This House Was Covered In Vegetables To Raise Awareness Of The Food Waste Problem

Laura Reynolds
By Laura Reynolds Last edited 34 months ago

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This House Was Covered In Vegetables To Raise Awareness Of The Food Waste Problem

It may look like an elaborate Halloween display, but the reality of the picture above is a lot more sinister.

3.75 tonnes (3.75kg) of food has been used to transform this London house, in a bid to raise awareness of the capital's food waste problem. The display represents the amount of food thrown away by just 14 households each year, adding up to 910,000 tonnes being chucked out across the capital annually. Potatoes, bread, meat and carrots are among the most common offenders.

The eye-catching display is the work of the Small Change, Big Difference campaign, which works to raise awareness of food waste in London. Not only is it wasteful to dispose of edibles when there are people in need of food, but there's an environmental aspect too — Small Change, Big Difference estimates that if London's food waste was sent to landfill, it would release more than 420,000 tonnes of CO2 into the atmosphere each year.

Ali Moore at Small Change, Big Difference said:

When food is emptied into the rubbish bin, it produces damaging CO2 emissions. Our campaign aims to demonstrate the impact food waste can have, while raising awareness amongst Londoners of the small changes that really can make a big difference. By eating less meat, freezing and storing food correctly and recycling food waste that can’t be eaten, like peelings, bones and eggshells, Londoners can save money and help protect the planet.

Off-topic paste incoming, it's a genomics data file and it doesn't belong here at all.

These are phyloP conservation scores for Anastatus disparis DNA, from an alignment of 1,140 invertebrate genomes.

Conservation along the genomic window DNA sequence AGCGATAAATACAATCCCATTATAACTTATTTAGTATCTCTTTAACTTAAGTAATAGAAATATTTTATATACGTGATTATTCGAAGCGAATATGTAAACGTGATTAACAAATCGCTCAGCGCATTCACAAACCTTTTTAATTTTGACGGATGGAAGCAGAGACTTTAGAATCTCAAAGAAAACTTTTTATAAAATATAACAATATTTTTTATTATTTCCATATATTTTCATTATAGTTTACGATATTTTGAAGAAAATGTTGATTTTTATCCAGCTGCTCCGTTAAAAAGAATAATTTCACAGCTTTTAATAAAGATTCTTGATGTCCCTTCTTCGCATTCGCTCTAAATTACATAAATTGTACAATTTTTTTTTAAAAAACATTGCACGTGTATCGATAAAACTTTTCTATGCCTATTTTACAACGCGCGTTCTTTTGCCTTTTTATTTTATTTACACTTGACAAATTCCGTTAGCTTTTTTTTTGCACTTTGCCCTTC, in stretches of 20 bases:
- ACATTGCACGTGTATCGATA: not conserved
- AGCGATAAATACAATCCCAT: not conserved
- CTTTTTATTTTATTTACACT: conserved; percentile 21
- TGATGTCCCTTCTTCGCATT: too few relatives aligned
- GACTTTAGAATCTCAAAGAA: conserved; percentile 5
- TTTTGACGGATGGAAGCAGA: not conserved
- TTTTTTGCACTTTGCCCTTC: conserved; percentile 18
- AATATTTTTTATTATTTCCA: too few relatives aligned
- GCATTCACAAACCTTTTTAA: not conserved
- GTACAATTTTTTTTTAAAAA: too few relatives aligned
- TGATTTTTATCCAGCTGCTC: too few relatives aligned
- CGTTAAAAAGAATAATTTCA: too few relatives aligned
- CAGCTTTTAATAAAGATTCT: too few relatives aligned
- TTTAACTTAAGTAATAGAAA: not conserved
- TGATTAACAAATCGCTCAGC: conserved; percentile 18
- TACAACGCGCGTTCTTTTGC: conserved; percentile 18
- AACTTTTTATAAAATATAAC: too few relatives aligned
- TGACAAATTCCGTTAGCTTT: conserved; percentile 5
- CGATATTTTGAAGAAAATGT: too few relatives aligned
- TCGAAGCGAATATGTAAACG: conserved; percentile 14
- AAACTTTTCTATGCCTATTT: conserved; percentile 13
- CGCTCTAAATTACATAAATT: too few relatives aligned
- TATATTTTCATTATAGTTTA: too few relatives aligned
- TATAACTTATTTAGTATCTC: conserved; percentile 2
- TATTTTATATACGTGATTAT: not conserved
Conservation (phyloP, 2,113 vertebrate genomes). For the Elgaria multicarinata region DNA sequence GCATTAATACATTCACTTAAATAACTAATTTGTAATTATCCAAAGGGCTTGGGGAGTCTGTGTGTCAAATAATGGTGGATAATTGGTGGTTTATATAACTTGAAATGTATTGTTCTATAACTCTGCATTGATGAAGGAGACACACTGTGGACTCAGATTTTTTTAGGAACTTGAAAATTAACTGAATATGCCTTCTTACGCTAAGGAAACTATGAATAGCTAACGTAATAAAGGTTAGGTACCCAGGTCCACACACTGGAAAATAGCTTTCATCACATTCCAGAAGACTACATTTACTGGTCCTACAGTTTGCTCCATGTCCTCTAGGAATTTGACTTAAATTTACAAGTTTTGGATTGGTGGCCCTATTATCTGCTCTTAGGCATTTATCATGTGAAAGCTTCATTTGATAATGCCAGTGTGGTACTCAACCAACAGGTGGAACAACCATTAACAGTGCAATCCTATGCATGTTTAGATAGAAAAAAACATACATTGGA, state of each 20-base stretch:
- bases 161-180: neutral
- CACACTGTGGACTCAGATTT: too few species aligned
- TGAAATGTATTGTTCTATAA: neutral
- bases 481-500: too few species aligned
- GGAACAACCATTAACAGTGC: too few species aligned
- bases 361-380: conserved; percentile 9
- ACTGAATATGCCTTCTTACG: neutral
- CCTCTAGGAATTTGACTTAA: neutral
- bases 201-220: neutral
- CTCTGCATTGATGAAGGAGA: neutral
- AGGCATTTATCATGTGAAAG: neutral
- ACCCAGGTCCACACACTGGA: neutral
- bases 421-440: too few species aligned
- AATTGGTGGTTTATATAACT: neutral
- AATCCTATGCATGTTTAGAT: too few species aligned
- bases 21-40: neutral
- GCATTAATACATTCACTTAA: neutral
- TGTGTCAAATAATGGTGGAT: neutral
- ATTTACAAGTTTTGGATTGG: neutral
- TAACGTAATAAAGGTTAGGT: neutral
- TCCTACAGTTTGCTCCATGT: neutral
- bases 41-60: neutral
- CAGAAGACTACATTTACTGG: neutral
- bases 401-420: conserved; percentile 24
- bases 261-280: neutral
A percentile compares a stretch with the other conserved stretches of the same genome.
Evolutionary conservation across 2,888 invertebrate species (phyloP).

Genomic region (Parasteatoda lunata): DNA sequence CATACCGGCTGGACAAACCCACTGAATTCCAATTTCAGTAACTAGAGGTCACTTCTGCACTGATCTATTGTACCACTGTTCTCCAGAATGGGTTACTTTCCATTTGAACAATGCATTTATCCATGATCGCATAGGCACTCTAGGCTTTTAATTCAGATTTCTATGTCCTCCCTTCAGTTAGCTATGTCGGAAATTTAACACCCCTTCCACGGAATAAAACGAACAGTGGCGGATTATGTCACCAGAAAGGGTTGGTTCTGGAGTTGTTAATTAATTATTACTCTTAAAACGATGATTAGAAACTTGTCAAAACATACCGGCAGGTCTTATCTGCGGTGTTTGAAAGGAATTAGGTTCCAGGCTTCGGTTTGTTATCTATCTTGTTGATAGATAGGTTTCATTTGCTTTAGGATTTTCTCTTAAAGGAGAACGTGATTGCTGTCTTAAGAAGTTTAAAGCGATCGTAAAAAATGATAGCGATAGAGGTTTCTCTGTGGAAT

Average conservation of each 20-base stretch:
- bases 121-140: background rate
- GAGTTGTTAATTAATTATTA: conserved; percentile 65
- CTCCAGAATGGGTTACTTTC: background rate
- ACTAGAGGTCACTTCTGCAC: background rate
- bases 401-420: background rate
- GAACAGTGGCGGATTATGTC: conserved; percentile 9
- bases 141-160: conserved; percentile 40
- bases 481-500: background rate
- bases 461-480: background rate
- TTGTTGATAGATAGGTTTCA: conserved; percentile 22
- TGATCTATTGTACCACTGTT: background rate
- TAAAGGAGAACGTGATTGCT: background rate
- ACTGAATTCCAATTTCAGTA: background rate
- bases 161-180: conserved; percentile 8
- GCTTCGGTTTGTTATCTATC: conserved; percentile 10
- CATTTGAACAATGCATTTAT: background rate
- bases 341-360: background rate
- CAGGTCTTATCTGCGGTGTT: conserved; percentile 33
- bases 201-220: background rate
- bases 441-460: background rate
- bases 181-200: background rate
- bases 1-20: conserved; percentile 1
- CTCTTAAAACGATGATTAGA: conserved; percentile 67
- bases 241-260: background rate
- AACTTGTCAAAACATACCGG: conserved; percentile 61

Small Change, Big Difference is encouraging people to make use of the food recycling collections provided by most London councils, using it for things such as peelings, bones and eggshells, as well as any leftover food. Once collected, the waste is turned into energy or compost, preventing it from going to landfill.

The Mayor has asked boroughs which do not currently have a separate food waste collection to introduce one for all street-level households by 2020, to help hit London’s recycling and carbon reduction targets.

Oh, and in case you were wondering — the food use to create this display was later donated to City Harvest, which redistributes surplus food to Londoners in need.

Find out more about Small Change, Big Difference, including events around the capital which offer tips of cooking and storing food to reduce food waste.

Last Updated 15 October 2019